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Revision as of 15:56, 3 January 2016 by Martinwguy (talk | contribs) (Software)
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City Music - Spectrogram.jpg

Spectrograms are used in the WikiDelia to visualise the sonic content of Delia's pieces of music.

In each spectrgram, time runs from left to right, low frequencies are at the bottom and high ones at the top and the light at each point in the graph represents the energy in the sound at one frequency at a particular moment (or, rather, in one frequency band around a particular moment.)

As well as helping us understand the internal structure of Delia's pieces and her instruments and effects, these also help us recreate conventional scores from her sound files, for example:

Logarithmic frequency axis

The spectrograms used in the WikiDelia are not the usual kind, where the Y axis represents the linear frequency scale from 0 to 22050Hz and in which the top half of the graphic represents just the top octave of the sound, with all the musical detail crushed into the bottom few pixels. Here, the vertical scale is logarithmic, which gives the same number of pixel rows per semitone.

Usage in the WikiDelia

The spectrogram of a piece goes in three places:

  • On the piece's page in a section Spectrogram usually just above Availability so that the Listen button is near.
  • Spectrograms of complete pieces are on the Audio page
  • in delia-derbyshire.net/spectrograms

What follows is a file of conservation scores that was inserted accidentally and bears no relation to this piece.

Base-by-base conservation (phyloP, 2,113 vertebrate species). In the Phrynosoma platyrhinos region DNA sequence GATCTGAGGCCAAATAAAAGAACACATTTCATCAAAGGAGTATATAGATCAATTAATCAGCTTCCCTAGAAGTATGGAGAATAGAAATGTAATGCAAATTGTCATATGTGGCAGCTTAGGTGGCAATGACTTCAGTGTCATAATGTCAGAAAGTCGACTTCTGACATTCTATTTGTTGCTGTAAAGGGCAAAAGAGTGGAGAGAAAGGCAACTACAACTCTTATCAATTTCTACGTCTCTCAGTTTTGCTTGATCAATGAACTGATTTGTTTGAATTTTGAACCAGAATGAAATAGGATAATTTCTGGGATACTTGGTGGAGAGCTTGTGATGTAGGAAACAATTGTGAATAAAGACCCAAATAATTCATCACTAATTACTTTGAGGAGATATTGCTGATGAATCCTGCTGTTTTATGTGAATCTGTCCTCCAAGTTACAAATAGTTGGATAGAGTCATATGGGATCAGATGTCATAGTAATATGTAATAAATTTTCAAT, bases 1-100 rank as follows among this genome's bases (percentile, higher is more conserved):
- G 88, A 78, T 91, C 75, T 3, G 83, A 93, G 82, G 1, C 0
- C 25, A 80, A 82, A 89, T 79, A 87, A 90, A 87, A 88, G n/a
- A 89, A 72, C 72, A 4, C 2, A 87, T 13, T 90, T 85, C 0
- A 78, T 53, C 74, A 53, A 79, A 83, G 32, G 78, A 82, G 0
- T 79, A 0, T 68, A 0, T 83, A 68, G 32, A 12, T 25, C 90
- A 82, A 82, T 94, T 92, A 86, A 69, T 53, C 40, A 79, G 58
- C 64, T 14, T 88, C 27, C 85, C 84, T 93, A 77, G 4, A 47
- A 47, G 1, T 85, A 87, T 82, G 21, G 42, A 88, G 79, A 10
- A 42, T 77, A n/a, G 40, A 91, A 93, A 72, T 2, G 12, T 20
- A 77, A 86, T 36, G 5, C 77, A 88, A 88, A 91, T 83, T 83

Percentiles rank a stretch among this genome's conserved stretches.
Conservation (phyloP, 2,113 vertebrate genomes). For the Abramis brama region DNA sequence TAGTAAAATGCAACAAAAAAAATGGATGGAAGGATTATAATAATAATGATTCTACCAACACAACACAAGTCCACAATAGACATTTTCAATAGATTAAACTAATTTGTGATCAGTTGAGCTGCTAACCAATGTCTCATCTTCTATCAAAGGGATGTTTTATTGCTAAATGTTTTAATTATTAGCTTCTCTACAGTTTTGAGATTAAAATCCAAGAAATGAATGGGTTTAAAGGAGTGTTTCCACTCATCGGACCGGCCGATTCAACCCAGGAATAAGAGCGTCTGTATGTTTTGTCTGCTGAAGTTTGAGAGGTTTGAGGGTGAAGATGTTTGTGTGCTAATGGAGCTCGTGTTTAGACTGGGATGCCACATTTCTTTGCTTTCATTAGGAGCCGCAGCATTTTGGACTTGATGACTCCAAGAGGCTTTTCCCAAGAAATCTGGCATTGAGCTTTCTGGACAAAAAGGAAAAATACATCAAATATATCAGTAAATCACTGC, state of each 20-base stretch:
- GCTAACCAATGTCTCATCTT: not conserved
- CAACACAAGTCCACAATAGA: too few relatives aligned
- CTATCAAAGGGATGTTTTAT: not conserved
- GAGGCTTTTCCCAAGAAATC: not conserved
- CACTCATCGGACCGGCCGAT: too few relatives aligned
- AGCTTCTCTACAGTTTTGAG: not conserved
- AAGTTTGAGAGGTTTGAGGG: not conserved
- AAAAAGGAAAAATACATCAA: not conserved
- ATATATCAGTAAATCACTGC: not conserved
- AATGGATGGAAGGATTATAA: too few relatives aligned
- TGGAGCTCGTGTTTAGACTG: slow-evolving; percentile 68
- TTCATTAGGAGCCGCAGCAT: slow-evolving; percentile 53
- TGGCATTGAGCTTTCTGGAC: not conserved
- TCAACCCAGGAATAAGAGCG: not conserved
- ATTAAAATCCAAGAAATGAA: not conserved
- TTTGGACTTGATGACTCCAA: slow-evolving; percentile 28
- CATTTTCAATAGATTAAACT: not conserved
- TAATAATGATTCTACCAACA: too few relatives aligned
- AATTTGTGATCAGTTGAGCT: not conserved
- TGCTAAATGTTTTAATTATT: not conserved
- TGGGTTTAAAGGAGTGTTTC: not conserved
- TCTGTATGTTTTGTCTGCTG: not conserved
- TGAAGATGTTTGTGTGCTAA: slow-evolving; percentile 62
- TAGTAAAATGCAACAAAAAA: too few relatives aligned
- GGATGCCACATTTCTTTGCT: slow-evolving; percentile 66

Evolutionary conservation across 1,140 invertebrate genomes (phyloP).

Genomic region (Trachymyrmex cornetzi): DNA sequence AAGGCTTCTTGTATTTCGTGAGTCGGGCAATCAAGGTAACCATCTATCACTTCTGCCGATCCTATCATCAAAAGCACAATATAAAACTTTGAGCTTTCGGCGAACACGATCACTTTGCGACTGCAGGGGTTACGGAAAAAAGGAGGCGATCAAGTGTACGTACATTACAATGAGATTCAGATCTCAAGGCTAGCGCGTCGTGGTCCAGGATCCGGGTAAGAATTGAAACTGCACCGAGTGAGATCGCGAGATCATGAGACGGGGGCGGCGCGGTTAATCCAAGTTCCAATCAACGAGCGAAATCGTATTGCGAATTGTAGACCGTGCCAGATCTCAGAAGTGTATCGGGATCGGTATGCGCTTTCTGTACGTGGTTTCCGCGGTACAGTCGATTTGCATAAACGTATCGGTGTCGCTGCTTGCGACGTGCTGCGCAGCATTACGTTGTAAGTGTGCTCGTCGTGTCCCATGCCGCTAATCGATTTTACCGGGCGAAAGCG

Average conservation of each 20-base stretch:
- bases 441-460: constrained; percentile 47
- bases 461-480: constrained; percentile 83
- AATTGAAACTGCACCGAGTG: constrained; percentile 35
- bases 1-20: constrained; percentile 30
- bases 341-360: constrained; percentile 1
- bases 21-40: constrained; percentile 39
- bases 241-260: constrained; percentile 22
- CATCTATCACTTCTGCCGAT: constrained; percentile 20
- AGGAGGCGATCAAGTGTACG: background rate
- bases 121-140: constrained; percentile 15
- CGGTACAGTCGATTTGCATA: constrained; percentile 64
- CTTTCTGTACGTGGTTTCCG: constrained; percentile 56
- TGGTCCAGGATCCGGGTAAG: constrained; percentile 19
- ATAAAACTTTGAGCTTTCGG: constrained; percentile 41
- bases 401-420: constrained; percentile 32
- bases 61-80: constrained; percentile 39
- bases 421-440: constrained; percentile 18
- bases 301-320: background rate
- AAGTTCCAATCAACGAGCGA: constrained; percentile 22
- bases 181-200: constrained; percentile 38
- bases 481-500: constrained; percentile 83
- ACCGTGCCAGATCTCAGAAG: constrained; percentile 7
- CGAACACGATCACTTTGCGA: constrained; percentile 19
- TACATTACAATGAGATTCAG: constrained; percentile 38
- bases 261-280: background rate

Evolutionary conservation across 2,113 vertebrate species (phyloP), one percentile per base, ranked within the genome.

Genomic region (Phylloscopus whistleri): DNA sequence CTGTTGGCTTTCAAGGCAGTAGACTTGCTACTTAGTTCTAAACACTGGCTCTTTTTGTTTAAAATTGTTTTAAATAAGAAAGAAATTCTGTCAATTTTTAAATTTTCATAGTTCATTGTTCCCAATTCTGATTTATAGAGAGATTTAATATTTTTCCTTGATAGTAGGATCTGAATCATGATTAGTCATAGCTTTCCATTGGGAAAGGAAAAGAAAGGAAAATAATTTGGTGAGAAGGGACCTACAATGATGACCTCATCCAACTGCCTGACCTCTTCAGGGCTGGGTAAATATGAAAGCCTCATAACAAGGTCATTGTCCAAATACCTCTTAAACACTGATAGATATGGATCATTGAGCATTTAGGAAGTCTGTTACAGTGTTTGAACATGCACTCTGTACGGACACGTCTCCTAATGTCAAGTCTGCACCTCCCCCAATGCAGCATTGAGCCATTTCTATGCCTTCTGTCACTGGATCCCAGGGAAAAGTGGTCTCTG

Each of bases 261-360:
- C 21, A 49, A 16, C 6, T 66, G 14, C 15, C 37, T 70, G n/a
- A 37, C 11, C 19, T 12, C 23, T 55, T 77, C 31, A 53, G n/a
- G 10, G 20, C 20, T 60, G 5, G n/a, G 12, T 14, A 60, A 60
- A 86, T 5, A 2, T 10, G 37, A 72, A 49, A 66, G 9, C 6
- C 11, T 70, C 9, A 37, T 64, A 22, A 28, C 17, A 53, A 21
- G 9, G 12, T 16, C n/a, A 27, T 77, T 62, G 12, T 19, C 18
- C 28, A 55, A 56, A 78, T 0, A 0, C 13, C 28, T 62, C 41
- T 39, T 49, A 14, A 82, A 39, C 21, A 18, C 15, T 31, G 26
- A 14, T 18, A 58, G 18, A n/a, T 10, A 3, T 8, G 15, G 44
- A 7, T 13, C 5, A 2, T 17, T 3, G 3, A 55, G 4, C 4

For example the piece Air has File:Air.ogg and File:Air - Spectrogram.jpg, used by the MediaWiki macros {{Spectrogram|Air - Spectrogram}} and {{Spectrogallery|Air}}

Get spectrograms of your music!

Moogies Bloogies - Spectrogram with piano staff (detail)

I am happy to run the log spectrum analyser on your music. You can specify:

  • lowest pitch (usually A0, 27.5Hz)
  • number of octaves (usually 9, to 14080Hz)
  • number of pixels per semitone on the frequency axis (usually 8)
  • number of pixel columns per second on the time axis (usually 50)

Optionally the software can superimpose single-pixel black and white lines at the frequencies of the piano keys and three-pixel-wide white lines at the positions of the manuscript stave lines, see the example on the right.

If this interests you, please Make a small donation and email delia.derbyshire.net@gmail.com attaching the sound file you would like turned into a picture.


The WikiDelia's spectro-analyser was written specifically for it, using a modified version of sndfile-spectrogram to prepare a linear spectrogram which we then distort with an ImageMagick script to give it a logarithmic frequency axis.

The program "Sox" can also be used to produce the linear spectrogram, but you need this modified version to remove the limits on output image size, to normalise the output's brightness, and to make it 250 times faster and not need 16GB of RAM.

A more precise technique would be to write a Constant-Q tranform directly instead of distorting a linear FFT. [1] [2] [3] [4] [5]

Graphical programs that can directly display log-frequency-axis spectrograms:

  • the free audio editor Audacity, though the output is blockier than ours
  • the free audio file viewer "sonic-visualiser", which also has a Constant-Q spectrogram VAMP plugin


  1. An efficient algorithm for the calculation of a constant Q transform by Brown and Puckette.
  2. The Constant Q Transform, an implementation in Matlab by Benjamin Blankertz
  3. Constant-Q Transform Toolbox for Music Processing: An optimization in MATLAB of Brown and Puckette's efficient Constant-Q algorithm.
  4. C++ Constant-Q at soundsoftware.co.uk, a C++ implementation of the above with permissive license.
  5. An earlier implementation in more C-like C++ in a pitch detection plugin for Supercollider, licensed under GPL.